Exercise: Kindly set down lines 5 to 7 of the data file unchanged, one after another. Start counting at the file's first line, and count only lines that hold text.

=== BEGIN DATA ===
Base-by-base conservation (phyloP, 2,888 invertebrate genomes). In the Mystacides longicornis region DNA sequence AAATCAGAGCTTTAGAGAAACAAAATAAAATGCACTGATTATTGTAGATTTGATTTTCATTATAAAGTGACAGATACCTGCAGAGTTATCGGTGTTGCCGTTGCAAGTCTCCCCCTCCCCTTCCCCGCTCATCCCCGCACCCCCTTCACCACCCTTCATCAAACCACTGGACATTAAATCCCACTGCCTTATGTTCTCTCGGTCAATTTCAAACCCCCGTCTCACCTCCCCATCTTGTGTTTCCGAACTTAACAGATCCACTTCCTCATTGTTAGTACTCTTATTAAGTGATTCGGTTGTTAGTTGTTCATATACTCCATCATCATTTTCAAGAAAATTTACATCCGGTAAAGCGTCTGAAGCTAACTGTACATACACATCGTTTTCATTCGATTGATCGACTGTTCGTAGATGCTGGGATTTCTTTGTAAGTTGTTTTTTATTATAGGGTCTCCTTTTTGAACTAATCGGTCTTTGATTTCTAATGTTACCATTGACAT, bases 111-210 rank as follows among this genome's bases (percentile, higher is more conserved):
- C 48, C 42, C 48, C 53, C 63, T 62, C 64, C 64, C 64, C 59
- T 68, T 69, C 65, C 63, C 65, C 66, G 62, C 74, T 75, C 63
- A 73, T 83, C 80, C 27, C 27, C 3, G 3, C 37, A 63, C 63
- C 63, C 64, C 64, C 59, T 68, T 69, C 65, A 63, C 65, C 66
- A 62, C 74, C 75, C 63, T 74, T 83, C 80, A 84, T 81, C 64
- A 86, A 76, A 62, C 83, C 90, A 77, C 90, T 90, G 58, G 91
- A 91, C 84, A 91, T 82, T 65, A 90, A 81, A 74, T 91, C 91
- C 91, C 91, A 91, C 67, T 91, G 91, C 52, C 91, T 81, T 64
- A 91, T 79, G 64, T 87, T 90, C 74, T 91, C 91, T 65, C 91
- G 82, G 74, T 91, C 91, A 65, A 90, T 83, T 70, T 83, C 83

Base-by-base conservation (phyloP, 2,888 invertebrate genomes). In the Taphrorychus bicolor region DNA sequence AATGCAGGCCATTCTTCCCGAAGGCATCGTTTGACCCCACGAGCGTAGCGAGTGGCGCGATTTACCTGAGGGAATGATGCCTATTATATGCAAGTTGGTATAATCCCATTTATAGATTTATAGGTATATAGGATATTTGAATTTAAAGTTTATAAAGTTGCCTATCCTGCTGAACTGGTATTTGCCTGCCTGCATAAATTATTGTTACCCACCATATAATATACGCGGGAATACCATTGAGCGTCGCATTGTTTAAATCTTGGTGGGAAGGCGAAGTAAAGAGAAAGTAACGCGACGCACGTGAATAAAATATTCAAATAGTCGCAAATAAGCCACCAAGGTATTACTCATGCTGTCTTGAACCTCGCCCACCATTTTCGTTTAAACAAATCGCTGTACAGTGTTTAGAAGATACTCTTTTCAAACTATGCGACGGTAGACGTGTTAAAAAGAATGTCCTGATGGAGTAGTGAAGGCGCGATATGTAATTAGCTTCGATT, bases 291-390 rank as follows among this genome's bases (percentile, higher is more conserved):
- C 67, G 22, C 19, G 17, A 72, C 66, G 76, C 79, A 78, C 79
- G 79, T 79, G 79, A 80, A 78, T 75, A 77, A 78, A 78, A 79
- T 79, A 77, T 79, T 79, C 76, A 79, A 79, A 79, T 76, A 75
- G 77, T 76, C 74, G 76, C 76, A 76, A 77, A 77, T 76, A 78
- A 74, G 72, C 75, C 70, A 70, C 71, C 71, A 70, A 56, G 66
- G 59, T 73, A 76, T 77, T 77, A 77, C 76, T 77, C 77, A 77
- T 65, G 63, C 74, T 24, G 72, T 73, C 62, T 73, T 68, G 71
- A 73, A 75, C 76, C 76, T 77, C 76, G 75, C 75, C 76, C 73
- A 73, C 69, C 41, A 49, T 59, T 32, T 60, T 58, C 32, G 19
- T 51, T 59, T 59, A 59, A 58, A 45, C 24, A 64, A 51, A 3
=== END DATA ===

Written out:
- C 63, C 64, C 64, C 59, T 68, T 69, C 65, A 63, C 65, C 66
- A 62, C 74, C 75, C 63, T 74, T 83, C 80, A 84, T 81, C 64
- A 86, A 76, A 62, C 83, C 90, A 77, C 90, T 90, G 58, G 91